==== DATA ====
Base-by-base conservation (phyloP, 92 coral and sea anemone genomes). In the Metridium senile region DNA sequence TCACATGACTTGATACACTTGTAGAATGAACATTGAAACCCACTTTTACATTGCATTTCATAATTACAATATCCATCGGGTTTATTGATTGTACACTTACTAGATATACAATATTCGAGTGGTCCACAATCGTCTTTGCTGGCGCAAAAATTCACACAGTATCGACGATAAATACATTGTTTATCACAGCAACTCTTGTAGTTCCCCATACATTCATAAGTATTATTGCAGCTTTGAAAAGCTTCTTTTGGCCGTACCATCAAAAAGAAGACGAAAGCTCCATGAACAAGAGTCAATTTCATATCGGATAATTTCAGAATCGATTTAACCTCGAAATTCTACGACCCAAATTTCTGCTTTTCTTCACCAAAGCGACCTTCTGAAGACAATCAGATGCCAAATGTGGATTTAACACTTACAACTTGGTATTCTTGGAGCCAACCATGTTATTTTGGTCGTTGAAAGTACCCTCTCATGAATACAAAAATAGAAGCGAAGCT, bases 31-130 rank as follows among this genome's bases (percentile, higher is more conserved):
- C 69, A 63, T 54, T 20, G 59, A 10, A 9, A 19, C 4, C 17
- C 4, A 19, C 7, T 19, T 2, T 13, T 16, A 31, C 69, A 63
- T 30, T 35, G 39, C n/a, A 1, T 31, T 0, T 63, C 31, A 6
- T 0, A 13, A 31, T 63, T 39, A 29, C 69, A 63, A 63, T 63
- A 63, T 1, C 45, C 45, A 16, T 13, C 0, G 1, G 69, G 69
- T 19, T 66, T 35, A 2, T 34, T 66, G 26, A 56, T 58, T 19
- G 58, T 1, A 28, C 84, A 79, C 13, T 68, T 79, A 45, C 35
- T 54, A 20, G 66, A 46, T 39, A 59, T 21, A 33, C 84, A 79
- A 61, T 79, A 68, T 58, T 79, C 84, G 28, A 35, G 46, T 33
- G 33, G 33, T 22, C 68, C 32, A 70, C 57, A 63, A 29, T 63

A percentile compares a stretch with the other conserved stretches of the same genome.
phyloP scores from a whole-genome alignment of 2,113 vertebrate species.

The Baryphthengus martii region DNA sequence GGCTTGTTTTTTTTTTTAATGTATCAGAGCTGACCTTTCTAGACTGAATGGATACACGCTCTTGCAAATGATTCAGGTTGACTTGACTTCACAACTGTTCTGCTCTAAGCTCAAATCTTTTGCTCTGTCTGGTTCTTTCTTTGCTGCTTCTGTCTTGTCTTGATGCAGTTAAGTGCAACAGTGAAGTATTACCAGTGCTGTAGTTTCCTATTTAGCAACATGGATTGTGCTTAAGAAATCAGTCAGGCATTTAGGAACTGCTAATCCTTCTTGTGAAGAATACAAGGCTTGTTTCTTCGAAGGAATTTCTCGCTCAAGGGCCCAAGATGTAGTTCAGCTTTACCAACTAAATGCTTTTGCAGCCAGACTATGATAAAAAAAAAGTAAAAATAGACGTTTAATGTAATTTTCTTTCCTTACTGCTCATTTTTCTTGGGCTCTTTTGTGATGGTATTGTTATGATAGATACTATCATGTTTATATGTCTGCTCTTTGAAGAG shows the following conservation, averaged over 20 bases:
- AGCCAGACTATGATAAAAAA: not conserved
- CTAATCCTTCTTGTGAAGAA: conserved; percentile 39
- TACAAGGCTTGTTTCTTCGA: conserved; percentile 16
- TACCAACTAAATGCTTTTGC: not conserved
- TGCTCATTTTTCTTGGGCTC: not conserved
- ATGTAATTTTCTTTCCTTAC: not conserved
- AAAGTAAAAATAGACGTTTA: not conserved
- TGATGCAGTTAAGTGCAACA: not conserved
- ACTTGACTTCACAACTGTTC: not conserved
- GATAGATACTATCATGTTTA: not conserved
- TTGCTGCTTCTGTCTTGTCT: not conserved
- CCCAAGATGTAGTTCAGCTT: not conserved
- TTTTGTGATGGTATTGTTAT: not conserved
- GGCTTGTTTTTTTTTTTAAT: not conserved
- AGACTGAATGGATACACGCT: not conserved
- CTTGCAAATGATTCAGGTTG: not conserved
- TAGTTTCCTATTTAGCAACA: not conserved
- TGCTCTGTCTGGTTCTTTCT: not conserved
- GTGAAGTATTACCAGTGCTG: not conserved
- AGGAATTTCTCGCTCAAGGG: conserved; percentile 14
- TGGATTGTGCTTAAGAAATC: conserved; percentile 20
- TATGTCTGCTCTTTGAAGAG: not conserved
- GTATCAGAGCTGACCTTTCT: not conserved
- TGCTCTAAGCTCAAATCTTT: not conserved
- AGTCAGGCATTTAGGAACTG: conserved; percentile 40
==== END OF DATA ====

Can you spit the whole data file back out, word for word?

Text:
Base-by-base conservation (phyloP, 92 coral and sea anemone genomes). In the Metridium senile region DNA sequence TCACATGACTTGATACACTTGTAGAATGAACATTGAAACCCACTTTTACATTGCATTTCATAATTACAATATCCATCGGGTTTATTGATTGTACACTTACTAGATATACAATATTCGAGTGGTCCACAATCGTCTTTGCTGGCGCAAAAATTCACACAGTATCGACGATAAATACATTGTTTATCACAGCAACTCTTGTAGTTCCCCATACATTCATAAGTATTATTGCAGCTTTGAAAAGCTTCTTTTGGCCGTACCATCAAAAAGAAGACGAAAGCTCCATGAACAAGAGTCAATTTCATATCGGATAATTTCAGAATCGATTTAACCTCGAAATTCTACGACCCAAATTTCTGCTTTTCTTCACCAAAGCGACCTTCTGAAGACAATCAGATGCCAAATGTGGATTTAACACTTACAACTTGGTATTCTTGGAGCCAACCATGTTATTTTGGTCGTTGAAAGTACCCTCTCATGAATACAAAAATAGAAGCGAAGCT, bases 31-130 rank as follows among this genome's bases (percentile, higher is more conserved):
- C 69, A 63, T 54, T 20, G 59, A 10, A 9, A 19, C 4, C 17
- C 4, A 19, C 7, T 19, T 2, T 13, T 16, A 31, C 69, A 63
- T 30, T 35, G 39, C n/a, A 1, T 31, T 0, T 63, C 31, A 6
- T 0, A 13, A 31, T 63, T 39, A 29, C 69, A 63, A 63, T 63
- A 63, T 1, C 45, C 45, A 16, T 13, C 0, G 1, G 69, G 69
- T 19, T 66, T 35, A 2, T 34, T 66, G 26, A 56, T 58, T 19
- G 58, T 1, A 28, C 84, A 79, C 13, T 68, T 79, A 45, C 35
- T 54, A 20, G 66, A 46, T 39, A 59, T 21, A 33, C 84, A 79
- A 61, T 79, A 68, T 58, T 79, C 84, G 28, A 35, G 46, T 33
- G 33, G 33, T 22, C 68, C 32, A 70, C 57, A 63, A 29, T 63

A percentile compares a stretch with the other conserved stretches of the same genome.
phyloP scores from a whole-genome alignment of 2,113 vertebrate species.

The Baryphthengus martii region DNA sequence GGCTTGTTTTTTTTTTTAATGTATCAGAGCTGACCTTTCTAGACTGAATGGATACACGCTCTTGCAAATGATTCAGGTTGACTTGACTTCACAACTGTTCTGCTCTAAGCTCAAATCTTTTGCTCTGTCTGGTTCTTTCTTTGCTGCTTCTGTCTTGTCTTGATGCAGTTAAGTGCAACAGTGAAGTATTACCAGTGCTGTAGTTTCCTATTTAGCAACATGGATTGTGCTTAAGAAATCAGTCAGGCATTTAGGAACTGCTAATCCTTCTTGTGAAGAATACAAGGCTTGTTTCTTCGAAGGAATTTCTCGCTCAAGGGCCCAAGATGTAGTTCAGCTTTACCAACTAAATGCTTTTGCAGCCAGACTATGATAAAAAAAAAGTAAAAATAGACGTTTAATGTAATTTTCTTTCCTTACTGCTCATTTTTCTTGGGCTCTTTTGTGATGGTATTGTTATGATAGATACTATCATGTTTATATGTCTGCTCTTTGAAGAG shows the following conservation, averaged over 20 bases:
- AGCCAGACTATGATAAAAAA: not conserved
- CTAATCCTTCTTGTGAAGAA: conserved; percentile 39
- TACAAGGCTTGTTTCTTCGA: conserved; percentile 16
- TACCAACTAAATGCTTTTGC: not conserved
- TGCTCATTTTTCTTGGGCTC: not conserved
- ATGTAATTTTCTTTCCTTAC: not conserved
- AAAGTAAAAATAGACGTTTA: not conserved
- TGATGCAGTTAAGTGCAACA: not conserved
- ACTTGACTTCACAACTGTTC: not conserved
- GATAGATACTATCATGTTTA: not conserved
- TTGCTGCTTCTGTCTTGTCT: not conserved
- CCCAAGATGTAGTTCAGCTT: not conserved
- TTTTGTGATGGTATTGTTAT: not conserved
- GGCTTGTTTTTTTTTTTAAT: not conserved
- AGACTGAATGGATACACGCT: not conserved
- CTTGCAAATGATTCAGGTTG: not conserved
- TAGTTTCCTATTTAGCAACA: not conserved
- TGCTCTGTCTGGTTCTTTCT: not conserved
- GTGAAGTATTACCAGTGCTG: not conserved
- AGGAATTTCTCGCTCAAGGG: conserved; percentile 14
- TGGATTGTGCTTAAGAAATC: conserved; percentile 20
- TATGTCTGCTCTTTGAAGAG: not conserved
- GTATCAGAGCTGACCTTTCT: not conserved
- TGCTCTAAGCTCAAATCTTT: not conserved
- AGTCAGGCATTTAGGAACTG: conserved; percentile 40